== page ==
Smart innerwear lowers stress on tissues
A team of engineers at the Vanderbilt University has designed a smart innerwear that combines the science of biomechanics and advances in wearable technology. The project is funded by the university's Discovery Grant, a National Science Foundation (NSF) graduate research fellowship and a National Institutes of Health (NIH) career development award. Karl Zelik, lead investigator of the project, talks to Fibre2Fashion on the idea.
As a person leans forward or lifts an object, his trunk and hips flex. While wearing the smart undergarment, these motions stretch the embedded elastic bands that run parallel to the spine. So instead of low back muscles and ligaments doing all the work, the elastic bands share the load, taking away some of the stress on the tissues.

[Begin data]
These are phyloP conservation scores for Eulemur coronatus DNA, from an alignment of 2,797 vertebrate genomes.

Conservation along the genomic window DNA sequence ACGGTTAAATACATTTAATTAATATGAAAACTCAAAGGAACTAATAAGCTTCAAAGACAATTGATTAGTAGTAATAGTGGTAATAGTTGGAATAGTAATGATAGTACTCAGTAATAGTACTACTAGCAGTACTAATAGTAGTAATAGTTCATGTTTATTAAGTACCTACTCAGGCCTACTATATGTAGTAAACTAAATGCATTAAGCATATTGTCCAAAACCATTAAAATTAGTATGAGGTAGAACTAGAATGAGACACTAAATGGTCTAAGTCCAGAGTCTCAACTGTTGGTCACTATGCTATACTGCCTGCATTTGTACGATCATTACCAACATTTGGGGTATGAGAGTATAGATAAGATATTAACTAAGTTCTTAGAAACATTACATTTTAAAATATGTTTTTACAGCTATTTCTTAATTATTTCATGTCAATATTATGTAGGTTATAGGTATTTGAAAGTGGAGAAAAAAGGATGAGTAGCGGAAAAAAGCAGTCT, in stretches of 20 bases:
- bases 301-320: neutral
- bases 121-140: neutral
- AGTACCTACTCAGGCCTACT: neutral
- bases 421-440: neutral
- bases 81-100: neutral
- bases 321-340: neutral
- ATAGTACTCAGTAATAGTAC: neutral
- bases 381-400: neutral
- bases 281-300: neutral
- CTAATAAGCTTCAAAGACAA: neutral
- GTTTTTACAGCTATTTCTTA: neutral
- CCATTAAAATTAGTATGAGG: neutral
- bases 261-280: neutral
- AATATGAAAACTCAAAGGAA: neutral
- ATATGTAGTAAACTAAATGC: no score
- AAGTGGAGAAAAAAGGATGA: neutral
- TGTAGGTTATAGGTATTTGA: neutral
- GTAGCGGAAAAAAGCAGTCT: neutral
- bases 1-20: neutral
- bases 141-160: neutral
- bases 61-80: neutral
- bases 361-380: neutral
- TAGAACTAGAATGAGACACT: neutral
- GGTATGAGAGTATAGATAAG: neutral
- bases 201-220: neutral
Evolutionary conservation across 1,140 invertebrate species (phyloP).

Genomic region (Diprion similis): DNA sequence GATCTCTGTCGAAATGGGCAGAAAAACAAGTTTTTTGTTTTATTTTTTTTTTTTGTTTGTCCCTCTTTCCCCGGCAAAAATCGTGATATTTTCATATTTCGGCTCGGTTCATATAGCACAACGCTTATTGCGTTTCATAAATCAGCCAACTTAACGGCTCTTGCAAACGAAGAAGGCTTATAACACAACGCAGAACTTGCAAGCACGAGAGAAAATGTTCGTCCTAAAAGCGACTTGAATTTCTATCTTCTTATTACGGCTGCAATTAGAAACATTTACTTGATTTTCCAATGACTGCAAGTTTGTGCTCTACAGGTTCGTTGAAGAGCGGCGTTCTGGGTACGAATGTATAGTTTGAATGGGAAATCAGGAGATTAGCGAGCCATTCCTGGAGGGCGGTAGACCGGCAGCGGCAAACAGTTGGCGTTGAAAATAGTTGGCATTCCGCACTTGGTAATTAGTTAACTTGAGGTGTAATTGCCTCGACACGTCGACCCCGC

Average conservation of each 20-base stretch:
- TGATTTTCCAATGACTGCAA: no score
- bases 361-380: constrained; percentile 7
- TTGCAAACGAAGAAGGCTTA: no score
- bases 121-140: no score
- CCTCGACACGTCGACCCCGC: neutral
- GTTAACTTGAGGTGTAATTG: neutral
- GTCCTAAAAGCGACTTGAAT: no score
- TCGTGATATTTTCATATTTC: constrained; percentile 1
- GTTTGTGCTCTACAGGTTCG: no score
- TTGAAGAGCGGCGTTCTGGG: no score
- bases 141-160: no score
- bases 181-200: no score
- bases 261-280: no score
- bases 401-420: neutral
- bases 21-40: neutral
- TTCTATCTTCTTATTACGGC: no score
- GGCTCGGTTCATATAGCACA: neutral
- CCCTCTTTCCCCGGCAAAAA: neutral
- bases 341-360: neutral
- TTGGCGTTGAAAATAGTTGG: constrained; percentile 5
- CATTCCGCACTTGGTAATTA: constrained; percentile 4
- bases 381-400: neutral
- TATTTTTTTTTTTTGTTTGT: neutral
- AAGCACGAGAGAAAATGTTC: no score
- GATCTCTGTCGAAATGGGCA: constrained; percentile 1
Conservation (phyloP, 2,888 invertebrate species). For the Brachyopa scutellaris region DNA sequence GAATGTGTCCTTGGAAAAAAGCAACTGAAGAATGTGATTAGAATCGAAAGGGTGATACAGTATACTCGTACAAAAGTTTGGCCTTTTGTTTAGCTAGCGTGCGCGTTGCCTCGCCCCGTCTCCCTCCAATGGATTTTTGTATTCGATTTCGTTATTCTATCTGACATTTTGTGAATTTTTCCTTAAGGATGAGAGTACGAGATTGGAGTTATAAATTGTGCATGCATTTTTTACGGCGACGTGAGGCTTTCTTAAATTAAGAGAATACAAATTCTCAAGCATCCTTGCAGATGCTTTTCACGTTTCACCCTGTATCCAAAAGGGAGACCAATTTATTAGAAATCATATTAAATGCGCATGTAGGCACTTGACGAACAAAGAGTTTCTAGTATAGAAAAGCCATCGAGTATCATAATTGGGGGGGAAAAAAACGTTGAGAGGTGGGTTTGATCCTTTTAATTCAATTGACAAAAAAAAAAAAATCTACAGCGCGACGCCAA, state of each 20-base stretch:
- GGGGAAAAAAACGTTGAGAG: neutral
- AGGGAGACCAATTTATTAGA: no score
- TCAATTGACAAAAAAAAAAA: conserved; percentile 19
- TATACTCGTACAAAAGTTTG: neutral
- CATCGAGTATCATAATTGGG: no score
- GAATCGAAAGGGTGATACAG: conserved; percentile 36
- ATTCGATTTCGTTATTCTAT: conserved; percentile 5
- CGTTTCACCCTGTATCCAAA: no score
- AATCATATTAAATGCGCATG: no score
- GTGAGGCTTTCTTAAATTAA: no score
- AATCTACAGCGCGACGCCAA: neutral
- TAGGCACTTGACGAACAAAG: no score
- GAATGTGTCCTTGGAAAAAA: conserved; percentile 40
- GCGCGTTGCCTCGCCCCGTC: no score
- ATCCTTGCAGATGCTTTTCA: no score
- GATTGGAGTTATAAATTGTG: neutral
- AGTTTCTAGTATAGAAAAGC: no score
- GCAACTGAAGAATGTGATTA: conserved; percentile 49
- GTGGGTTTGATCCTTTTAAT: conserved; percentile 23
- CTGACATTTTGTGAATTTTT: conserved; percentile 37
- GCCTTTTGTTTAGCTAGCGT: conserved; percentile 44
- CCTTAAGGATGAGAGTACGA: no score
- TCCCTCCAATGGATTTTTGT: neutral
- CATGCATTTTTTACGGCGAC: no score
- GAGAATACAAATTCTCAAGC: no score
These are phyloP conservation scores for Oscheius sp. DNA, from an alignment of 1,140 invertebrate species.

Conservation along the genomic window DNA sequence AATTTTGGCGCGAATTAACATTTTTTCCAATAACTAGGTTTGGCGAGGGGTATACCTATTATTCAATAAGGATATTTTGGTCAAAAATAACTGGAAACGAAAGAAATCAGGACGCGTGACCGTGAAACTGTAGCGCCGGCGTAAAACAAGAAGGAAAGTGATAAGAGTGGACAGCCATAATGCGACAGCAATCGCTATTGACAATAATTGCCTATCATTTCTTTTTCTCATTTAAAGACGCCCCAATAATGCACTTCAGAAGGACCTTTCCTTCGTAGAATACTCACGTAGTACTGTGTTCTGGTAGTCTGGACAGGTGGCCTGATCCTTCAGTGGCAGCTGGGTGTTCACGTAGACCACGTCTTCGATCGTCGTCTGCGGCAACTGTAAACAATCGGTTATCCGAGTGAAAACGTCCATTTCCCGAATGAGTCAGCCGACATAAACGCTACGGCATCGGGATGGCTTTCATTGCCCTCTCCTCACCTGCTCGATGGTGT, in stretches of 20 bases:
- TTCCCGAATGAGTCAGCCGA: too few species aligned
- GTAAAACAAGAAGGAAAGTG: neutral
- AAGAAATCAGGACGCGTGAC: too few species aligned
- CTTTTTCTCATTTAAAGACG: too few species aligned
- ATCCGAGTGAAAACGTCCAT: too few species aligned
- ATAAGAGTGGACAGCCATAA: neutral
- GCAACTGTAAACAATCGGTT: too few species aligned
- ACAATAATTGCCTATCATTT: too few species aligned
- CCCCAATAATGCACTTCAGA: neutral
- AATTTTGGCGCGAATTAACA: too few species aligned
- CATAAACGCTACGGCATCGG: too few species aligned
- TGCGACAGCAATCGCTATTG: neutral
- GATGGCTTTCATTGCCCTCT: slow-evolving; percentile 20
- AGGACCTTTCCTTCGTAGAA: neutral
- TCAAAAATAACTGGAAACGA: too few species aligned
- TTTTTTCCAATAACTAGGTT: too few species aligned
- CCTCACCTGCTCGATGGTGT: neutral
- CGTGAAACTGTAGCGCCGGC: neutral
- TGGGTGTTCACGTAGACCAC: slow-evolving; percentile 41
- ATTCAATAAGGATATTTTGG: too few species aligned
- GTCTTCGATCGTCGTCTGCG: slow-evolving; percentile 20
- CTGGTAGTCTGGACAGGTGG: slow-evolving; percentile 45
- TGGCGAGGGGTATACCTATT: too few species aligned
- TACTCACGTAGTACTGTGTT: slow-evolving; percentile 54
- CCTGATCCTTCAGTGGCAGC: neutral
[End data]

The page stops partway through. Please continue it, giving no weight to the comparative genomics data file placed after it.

I have a two-year-old son. He's heavy! And he's destroying my back. All the lifting and leaning involved in parenting a toddler is what initially got me thinking about low back pain, spine biomechanics and potential wearable tech solutions that could reduce stress on the low back. The major question was: how can we make a device that is both beneficial and practical for parents, as well as nurses, surgeons, caregivers, package handlers, construction workers, and others in daily life? Whatever we create should not interfere with other daily tasks, like sitting down or climbing stairs.
All the components could be fabricated inexpensively, using common textiles, materials and electromechanical components.
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